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Journalism is all but dead

I came to Bradley to study journalism and hopefully, one day, I will leave this campus as a journalist.
It may not be the best time to get into the newspaper industry, but the truth is, not many professions are filled with openings.
It’s not like students outside the communications department are cashing in their degrees for dollars. The fact of the matter is that it is a bad time to graduate and almost everyone will struggle to find jobs.
Don’t worry, this isn’t another column about how bad the job market is, it’s about sticking with your dream job.
For me, that’s being a journalist.
Early this year I wrote a column pointing out some flaws of the university.
After catching some heat from the administration, I began to feel a little disappointed in myself, feeling as though maybe I took advantage of having the opportunity to print a column in the newspaper.
However, last week I received an award for that same column, giving me enough journalistic pride to write this.
As journalists, it is our job to inform the public of what may or may not be going well in the world.
People don’t always have time to attend weekly council meetings or go see their favorite sports team play, so they depend on the media to supply them with information.
Journalism isn’t going away.
I realize newspapers may be on the decline but the citizen desire for news hasn’t gone anywhere.
Think about it. Right now the economy is going downhill. People are without jobs and looking to rebound, and where do they turn?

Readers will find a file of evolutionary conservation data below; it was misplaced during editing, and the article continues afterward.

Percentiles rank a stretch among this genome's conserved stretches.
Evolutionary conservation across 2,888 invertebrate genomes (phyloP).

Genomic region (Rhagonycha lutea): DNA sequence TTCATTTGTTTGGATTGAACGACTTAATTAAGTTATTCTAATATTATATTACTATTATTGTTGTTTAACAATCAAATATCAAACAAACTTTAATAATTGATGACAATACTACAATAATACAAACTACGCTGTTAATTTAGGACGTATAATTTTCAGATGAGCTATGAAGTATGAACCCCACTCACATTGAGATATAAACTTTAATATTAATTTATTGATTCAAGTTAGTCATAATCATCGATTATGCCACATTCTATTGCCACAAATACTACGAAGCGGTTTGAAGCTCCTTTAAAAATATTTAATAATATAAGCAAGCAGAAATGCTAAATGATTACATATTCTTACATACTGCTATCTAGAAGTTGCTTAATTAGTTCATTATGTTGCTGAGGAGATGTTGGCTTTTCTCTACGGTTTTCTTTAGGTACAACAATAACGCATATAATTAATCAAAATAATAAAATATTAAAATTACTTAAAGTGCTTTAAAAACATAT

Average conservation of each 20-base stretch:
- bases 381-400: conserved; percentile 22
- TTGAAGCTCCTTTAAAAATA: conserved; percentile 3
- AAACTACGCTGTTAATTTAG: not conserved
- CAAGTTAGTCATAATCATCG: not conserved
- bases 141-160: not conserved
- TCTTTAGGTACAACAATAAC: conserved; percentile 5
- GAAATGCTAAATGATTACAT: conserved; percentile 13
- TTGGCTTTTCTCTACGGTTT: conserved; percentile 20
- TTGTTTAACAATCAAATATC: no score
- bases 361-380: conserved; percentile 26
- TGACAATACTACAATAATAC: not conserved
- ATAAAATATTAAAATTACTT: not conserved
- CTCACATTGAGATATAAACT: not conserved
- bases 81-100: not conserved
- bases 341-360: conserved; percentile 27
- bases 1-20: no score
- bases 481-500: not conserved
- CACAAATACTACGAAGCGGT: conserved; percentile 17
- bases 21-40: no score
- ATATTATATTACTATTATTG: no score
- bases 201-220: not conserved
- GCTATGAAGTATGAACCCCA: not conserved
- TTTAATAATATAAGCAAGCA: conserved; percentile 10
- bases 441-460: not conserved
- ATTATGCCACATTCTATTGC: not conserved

Newspapers, TV, magazines or any other media source, most of which are run by journalists.
Just because people don’t subscribe to papers such as the Chicago Tribune as much as they used to doesn’t mean they don’t visit the paper’s Web site to catch up on news.
CNN, ESPN, The New York Times, Fox News and BBC all are within the top-50 most visited Web sites according to Alexa, a Web information company.
The Internet has taken journalism to another level.
With the influx of multimedia in the industry, journalism now has the ability to become a package rather than just words on paper or a computer screen.
We can now add a video to a story, attach a photo album or link readers to other relatable information.
And the best part is, these stories can be updated at any time without having to wait for the next issue of the paper to come out.
The decline of journalism’s main source, newspapers, may have actually helped journalism improve itself.
In the midst of hearing “journalism is dying” everywhere I go, I think to myself that its possibilities are just being reached.
Alex Mayster is a junior journalism major from Palatine. He is the Scout sports editor.
Direct questions, comments and other responses to amayster@mail.bradley.edu
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